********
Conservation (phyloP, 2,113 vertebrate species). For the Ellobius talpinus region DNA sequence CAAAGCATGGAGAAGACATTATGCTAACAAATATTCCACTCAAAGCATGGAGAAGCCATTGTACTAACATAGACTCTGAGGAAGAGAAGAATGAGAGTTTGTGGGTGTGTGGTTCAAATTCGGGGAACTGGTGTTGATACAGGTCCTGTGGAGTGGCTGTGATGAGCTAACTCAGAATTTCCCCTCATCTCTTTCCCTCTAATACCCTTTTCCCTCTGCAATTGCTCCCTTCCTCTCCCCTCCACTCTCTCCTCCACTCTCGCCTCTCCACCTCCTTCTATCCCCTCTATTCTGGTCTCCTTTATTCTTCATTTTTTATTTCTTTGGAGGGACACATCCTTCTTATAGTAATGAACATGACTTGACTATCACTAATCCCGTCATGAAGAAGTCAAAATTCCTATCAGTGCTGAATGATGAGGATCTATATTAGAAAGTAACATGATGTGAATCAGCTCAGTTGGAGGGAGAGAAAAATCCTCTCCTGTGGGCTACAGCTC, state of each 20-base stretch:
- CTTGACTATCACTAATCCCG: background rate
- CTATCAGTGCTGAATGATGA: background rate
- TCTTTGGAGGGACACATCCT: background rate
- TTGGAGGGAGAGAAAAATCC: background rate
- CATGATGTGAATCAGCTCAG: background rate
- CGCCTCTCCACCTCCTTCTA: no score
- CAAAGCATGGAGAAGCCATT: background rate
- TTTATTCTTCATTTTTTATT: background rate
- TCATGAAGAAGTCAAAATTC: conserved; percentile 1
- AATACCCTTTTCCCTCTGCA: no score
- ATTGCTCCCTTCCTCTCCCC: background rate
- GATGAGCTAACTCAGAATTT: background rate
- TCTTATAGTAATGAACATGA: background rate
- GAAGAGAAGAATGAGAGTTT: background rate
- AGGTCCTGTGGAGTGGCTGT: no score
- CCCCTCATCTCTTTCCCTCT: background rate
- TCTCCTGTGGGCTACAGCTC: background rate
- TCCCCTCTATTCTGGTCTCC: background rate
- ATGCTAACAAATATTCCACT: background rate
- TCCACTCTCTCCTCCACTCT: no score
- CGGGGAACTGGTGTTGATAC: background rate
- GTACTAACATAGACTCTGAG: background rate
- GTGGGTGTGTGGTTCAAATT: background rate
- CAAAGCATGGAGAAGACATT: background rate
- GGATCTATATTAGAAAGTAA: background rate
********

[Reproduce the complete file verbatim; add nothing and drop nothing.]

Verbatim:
Conservation (phyloP, 2,113 vertebrate species). For the Ellobius talpinus region DNA sequence CAAAGCATGGAGAAGACATTATGCTAACAAATATTCCACTCAAAGCATGGAGAAGCCATTGTACTAACATAGACTCTGAGGAAGAGAAGAATGAGAGTTTGTGGGTGTGTGGTTCAAATTCGGGGAACTGGTGTTGATACAGGTCCTGTGGAGTGGCTGTGATGAGCTAACTCAGAATTTCCCCTCATCTCTTTCCCTCTAATACCCTTTTCCCTCTGCAATTGCTCCCTTCCTCTCCCCTCCACTCTCTCCTCCACTCTCGCCTCTCCACCTCCTTCTATCCCCTCTATTCTGGTCTCCTTTATTCTTCATTTTTTATTTCTTTGGAGGGACACATCCTTCTTATAGTAATGAACATGACTTGACTATCACTAATCCCGTCATGAAGAAGTCAAAATTCCTATCAGTGCTGAATGATGAGGATCTATATTAGAAAGTAACATGATGTGAATCAGCTCAGTTGGAGGGAGAGAAAAATCCTCTCCTGTGGGCTACAGCTC, state of each 20-base stretch:
- CTTGACTATCACTAATCCCG: background rate
- CTATCAGTGCTGAATGATGA: background rate
- TCTTTGGAGGGACACATCCT: background rate
- TTGGAGGGAGAGAAAAATCC: background rate
- CATGATGTGAATCAGCTCAG: background rate
- CGCCTCTCCACCTCCTTCTA: no score
- CAAAGCATGGAGAAGCCATT: background rate
- TTTATTCTTCATTTTTTATT: background rate
- TCATGAAGAAGTCAAAATTC: conserved; percentile 1
- AATACCCTTTTCCCTCTGCA: no score
- ATTGCTCCCTTCCTCTCCCC: background rate
- GATGAGCTAACTCAGAATTT: background rate
- TCTTATAGTAATGAACATGA: background rate
- GAAGAGAAGAATGAGAGTTT: background rate
- AGGTCCTGTGGAGTGGCTGT: no score
- CCCCTCATCTCTTTCCCTCT: background rate
- TCTCCTGTGGGCTACAGCTC: background rate
- TCCCCTCTATTCTGGTCTCC: background rate
- ATGCTAACAAATATTCCACT: background rate
- TCCACTCTCTCCTCCACTCT: no score
- CGGGGAACTGGTGTTGATAC: background rate
- GTACTAACATAGACTCTGAG: background rate
- GTGGGTGTGTGGTTCAAATT: background rate
- CAAAGCATGGAGAAGACATT: background rate
- GGATCTATATTAGAAAGTAA: background rate